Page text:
Memory of a previous meal can affect appetite
Posted: Dec 6, 2012 11:26 AM ET
Last Updated: Dec 6, 2012 12:26 PM ET
Remembering a large meal may make people feel fuller but an inaccurate memory can have opposite effect, a small experiment suggests.
Researchers showed 100 volunteers either a small or large portion of tomato soup before lunch and then used a hidden pump to refill or empty the bowl without the diner noticing.Remembering a large meal may make people feel fuller but an inaccurate memory can have opposite effect, a small experiment suggests. (Mark Ralston/AFP/Getty)
"For the first time, this manipulation exposed the independent and important contribution of memory processes to satiety," Jeffrey Brunstrom of the University of Bristol's nutrition and behaviour unit and his co-authors concluded in the December issue of the journal PLoS One, published by the Public Library of Science.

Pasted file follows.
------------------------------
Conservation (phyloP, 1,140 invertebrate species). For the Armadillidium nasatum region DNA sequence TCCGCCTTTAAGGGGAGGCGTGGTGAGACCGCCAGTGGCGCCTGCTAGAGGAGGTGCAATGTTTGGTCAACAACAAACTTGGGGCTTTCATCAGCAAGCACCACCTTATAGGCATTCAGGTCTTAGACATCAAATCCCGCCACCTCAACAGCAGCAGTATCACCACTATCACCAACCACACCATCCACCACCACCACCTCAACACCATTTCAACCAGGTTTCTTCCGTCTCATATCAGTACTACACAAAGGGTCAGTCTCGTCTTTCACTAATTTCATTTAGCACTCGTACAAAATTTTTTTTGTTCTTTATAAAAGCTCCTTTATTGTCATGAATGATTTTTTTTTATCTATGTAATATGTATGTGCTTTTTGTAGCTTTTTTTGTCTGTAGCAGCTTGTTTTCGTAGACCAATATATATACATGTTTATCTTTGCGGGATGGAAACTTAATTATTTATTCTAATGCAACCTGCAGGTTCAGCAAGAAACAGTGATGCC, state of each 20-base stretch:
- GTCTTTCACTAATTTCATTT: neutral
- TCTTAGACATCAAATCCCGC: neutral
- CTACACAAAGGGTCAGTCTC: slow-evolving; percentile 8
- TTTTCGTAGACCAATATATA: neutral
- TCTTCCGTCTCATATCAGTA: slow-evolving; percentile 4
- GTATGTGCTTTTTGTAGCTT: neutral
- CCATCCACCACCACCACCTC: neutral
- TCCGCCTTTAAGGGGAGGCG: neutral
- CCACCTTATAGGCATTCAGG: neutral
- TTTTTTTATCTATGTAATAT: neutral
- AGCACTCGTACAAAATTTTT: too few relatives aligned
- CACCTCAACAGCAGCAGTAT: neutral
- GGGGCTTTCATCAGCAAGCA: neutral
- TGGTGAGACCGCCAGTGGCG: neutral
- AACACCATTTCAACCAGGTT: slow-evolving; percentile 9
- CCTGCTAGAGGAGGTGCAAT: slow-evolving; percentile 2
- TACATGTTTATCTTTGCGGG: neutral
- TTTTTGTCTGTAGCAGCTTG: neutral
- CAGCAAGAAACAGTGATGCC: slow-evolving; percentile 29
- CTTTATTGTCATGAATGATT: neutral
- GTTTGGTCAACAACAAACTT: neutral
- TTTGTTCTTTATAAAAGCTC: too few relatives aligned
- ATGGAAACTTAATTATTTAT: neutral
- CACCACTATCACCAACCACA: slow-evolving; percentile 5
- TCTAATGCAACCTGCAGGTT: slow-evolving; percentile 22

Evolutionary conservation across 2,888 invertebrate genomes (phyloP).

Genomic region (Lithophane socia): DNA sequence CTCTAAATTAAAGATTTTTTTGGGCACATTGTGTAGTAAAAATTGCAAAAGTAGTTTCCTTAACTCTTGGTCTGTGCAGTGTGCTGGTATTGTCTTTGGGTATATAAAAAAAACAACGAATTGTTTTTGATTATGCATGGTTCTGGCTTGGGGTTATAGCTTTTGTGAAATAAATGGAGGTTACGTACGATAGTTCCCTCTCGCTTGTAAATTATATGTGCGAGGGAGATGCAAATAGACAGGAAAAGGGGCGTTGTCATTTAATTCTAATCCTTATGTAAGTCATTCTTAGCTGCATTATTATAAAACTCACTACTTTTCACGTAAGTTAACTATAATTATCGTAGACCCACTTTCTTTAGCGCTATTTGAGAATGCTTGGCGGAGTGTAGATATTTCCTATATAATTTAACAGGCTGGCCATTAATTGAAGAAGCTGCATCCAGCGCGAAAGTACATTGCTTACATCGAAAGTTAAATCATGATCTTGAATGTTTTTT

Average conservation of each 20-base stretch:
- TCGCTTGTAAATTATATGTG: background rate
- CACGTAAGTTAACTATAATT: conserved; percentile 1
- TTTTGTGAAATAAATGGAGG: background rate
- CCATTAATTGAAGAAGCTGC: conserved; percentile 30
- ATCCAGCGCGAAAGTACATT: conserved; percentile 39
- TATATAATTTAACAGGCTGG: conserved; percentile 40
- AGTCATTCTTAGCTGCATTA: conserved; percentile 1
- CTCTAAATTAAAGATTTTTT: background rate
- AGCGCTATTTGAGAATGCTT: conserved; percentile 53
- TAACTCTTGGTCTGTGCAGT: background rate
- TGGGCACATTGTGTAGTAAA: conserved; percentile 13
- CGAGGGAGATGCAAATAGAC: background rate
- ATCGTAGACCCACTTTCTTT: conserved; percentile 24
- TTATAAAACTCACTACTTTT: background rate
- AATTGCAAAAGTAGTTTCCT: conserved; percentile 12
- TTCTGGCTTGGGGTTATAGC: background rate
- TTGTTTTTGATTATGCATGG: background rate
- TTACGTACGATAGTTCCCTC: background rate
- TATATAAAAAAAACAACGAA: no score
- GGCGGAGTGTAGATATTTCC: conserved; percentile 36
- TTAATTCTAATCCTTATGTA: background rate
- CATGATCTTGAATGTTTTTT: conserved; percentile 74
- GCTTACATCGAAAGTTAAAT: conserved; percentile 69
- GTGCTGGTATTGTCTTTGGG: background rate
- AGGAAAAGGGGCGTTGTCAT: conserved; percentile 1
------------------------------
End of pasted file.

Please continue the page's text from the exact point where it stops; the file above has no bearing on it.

"Opportunities exist to capitalize on this finding to reduce energy intake in humans."
Immediately after the meal, self-reported hunger was influenced by the amount of soup consumed, the researchers said.
But two and three hours after the meal ended, the pattern switched and hunger was predicted by the perceived amount in the bowl at the beginning of the meal rather than the actual amount.
Those who were shown 500 ml of soup experienced greater satiety or fullness than those shown 300 ml.
On the second day, researchers looked at expected satiation for the two groups. They all received 400 ml of soup.
Participants were also asked an open-ended question about the purpose of the study. The six who answered that the soup was artificially refilled or drained were excluded.
No need to cue memory of meal
Previous research by another team showed that reminding people of a recent meal can reduce how much is eaten at a later meal, an effect that lasts for hours but only when the memory of a very recent meal is recalled.
Brunstrom's team said the new findings suggest that the role of memory is substantial and can be triggered without explicitly cueing a memory of a recent meal. In the latest experiment, participants were never told to try to remember how much they ate.